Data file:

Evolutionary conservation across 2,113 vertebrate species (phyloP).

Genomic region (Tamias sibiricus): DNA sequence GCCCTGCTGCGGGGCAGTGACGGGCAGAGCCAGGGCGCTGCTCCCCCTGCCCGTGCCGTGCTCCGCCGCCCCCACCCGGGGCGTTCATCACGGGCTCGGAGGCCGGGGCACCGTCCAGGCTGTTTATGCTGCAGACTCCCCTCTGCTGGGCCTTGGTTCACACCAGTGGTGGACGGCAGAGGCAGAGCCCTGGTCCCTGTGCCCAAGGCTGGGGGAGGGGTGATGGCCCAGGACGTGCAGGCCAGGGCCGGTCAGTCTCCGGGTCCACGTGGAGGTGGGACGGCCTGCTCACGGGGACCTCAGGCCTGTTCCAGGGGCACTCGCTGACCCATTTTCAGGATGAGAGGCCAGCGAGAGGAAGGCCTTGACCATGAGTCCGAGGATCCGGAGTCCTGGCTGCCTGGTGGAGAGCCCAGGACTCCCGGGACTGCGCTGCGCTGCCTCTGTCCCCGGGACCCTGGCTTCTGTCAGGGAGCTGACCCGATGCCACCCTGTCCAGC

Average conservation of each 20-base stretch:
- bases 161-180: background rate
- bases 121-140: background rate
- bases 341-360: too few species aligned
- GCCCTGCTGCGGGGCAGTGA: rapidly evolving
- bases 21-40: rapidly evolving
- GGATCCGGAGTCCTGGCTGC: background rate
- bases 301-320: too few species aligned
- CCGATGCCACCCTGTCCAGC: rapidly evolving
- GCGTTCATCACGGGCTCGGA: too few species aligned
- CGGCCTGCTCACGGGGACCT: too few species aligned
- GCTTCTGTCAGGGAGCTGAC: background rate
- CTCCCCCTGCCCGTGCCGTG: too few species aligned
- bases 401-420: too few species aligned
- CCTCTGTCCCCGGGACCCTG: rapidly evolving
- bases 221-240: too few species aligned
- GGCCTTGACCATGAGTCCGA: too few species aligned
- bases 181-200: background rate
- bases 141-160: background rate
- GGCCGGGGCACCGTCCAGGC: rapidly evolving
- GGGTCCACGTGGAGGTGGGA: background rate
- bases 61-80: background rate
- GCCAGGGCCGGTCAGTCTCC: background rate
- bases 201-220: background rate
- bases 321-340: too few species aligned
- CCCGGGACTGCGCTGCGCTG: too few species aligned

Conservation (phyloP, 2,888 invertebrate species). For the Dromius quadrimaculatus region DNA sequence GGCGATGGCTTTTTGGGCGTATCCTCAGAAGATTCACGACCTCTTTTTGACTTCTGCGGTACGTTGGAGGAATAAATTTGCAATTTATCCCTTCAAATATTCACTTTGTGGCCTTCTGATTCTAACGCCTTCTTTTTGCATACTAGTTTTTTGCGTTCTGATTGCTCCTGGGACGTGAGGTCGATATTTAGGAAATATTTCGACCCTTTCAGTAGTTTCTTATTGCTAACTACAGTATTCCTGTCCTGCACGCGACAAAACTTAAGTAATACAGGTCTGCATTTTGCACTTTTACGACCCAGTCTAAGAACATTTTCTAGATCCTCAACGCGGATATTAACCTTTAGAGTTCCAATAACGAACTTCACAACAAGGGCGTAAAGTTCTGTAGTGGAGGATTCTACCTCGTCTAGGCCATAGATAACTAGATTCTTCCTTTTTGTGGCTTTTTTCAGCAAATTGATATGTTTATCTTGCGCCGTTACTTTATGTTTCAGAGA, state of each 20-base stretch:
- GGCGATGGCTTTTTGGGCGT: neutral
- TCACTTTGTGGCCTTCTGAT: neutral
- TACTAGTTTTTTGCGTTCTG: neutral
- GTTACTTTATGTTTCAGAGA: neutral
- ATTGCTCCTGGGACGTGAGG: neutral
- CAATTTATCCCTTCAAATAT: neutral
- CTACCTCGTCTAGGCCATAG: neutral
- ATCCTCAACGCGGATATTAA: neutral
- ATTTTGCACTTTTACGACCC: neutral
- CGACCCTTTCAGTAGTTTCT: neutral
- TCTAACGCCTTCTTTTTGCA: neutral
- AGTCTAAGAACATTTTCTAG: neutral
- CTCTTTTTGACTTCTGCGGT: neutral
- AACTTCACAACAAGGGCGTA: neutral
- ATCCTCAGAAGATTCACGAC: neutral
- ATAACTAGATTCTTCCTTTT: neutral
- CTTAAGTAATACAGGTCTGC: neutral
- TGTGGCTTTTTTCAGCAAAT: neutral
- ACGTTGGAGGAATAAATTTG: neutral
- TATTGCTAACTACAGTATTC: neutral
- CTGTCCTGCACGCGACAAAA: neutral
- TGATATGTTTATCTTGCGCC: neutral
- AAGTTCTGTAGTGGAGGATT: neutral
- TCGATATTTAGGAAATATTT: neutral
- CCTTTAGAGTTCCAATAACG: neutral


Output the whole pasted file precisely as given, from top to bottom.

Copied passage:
Evolutionary conservation across 2,113 vertebrate species (phyloP).

Genomic region (Tamias sibiricus): DNA sequence GCCCTGCTGCGGGGCAGTGACGGGCAGAGCCAGGGCGCTGCTCCCCCTGCCCGTGCCGTGCTCCGCCGCCCCCACCCGGGGCGTTCATCACGGGCTCGGAGGCCGGGGCACCGTCCAGGCTGTTTATGCTGCAGACTCCCCTCTGCTGGGCCTTGGTTCACACCAGTGGTGGACGGCAGAGGCAGAGCCCTGGTCCCTGTGCCCAAGGCTGGGGGAGGGGTGATGGCCCAGGACGTGCAGGCCAGGGCCGGTCAGTCTCCGGGTCCACGTGGAGGTGGGACGGCCTGCTCACGGGGACCTCAGGCCTGTTCCAGGGGCACTCGCTGACCCATTTTCAGGATGAGAGGCCAGCGAGAGGAAGGCCTTGACCATGAGTCCGAGGATCCGGAGTCCTGGCTGCCTGGTGGAGAGCCCAGGACTCCCGGGACTGCGCTGCGCTGCCTCTGTCCCCGGGACCCTGGCTTCTGTCAGGGAGCTGACCCGATGCCACCCTGTCCAGC

Average conservation of each 20-base stretch:
- bases 161-180: background rate
- bases 121-140: background rate
- bases 341-360: too few species aligned
- GCCCTGCTGCGGGGCAGTGA: rapidly evolving
- bases 21-40: rapidly evolving
- GGATCCGGAGTCCTGGCTGC: background rate
- bases 301-320: too few species aligned
- CCGATGCCACCCTGTCCAGC: rapidly evolving
- GCGTTCATCACGGGCTCGGA: too few species aligned
- CGGCCTGCTCACGGGGACCT: too few species aligned
- GCTTCTGTCAGGGAGCTGAC: background rate
- CTCCCCCTGCCCGTGCCGTG: too few species aligned
- bases 401-420: too few species aligned
- CCTCTGTCCCCGGGACCCTG: rapidly evolving
- bases 221-240: too few species aligned
- GGCCTTGACCATGAGTCCGA: too few species aligned
- bases 181-200: background rate
- bases 141-160: background rate
- GGCCGGGGCACCGTCCAGGC: rapidly evolving
- GGGTCCACGTGGAGGTGGGA: background rate
- bases 61-80: background rate
- GCCAGGGCCGGTCAGTCTCC: background rate
- bases 201-220: background rate
- bases 321-340: too few species aligned
- CCCGGGACTGCGCTGCGCTG: too few species aligned

Conservation (phyloP, 2,888 invertebrate species). For the Dromius quadrimaculatus region DNA sequence GGCGATGGCTTTTTGGGCGTATCCTCAGAAGATTCACGACCTCTTTTTGACTTCTGCGGTACGTTGGAGGAATAAATTTGCAATTTATCCCTTCAAATATTCACTTTGTGGCCTTCTGATTCTAACGCCTTCTTTTTGCATACTAGTTTTTTGCGTTCTGATTGCTCCTGGGACGTGAGGTCGATATTTAGGAAATATTTCGACCCTTTCAGTAGTTTCTTATTGCTAACTACAGTATTCCTGTCCTGCACGCGACAAAACTTAAGTAATACAGGTCTGCATTTTGCACTTTTACGACCCAGTCTAAGAACATTTTCTAGATCCTCAACGCGGATATTAACCTTTAGAGTTCCAATAACGAACTTCACAACAAGGGCGTAAAGTTCTGTAGTGGAGGATTCTACCTCGTCTAGGCCATAGATAACTAGATTCTTCCTTTTTGTGGCTTTTTTCAGCAAATTGATATGTTTATCTTGCGCCGTTACTTTATGTTTCAGAGA, state of each 20-base stretch:
- GGCGATGGCTTTTTGGGCGT: neutral
- TCACTTTGTGGCCTTCTGAT: neutral
- TACTAGTTTTTTGCGTTCTG: neutral
- GTTACTTTATGTTTCAGAGA: neutral
- ATTGCTCCTGGGACGTGAGG: neutral
- CAATTTATCCCTTCAAATAT: neutral
- CTACCTCGTCTAGGCCATAG: neutral
- ATCCTCAACGCGGATATTAA: neutral
- ATTTTGCACTTTTACGACCC: neutral
- CGACCCTTTCAGTAGTTTCT: neutral
- TCTAACGCCTTCTTTTTGCA: neutral
- AGTCTAAGAACATTTTCTAG: neutral
- CTCTTTTTGACTTCTGCGGT: neutral
- AACTTCACAACAAGGGCGTA: neutral
- ATCCTCAGAAGATTCACGAC: neutral
- ATAACTAGATTCTTCCTTTT: neutral
- CTTAAGTAATACAGGTCTGC: neutral
- TGTGGCTTTTTTCAGCAAAT: neutral
- ACGTTGGAGGAATAAATTTG: neutral
- TATTGCTAACTACAGTATTC: neutral
- CTGTCCTGCACGCGACAAAA: neutral
- TGATATGTTTATCTTGCGCC: neutral
- AAGTTCTGTAGTGGAGGATT: neutral
- TCGATATTTAGGAAATATTT: neutral
- CCTTTAGAGTTCCAATAACG: neutral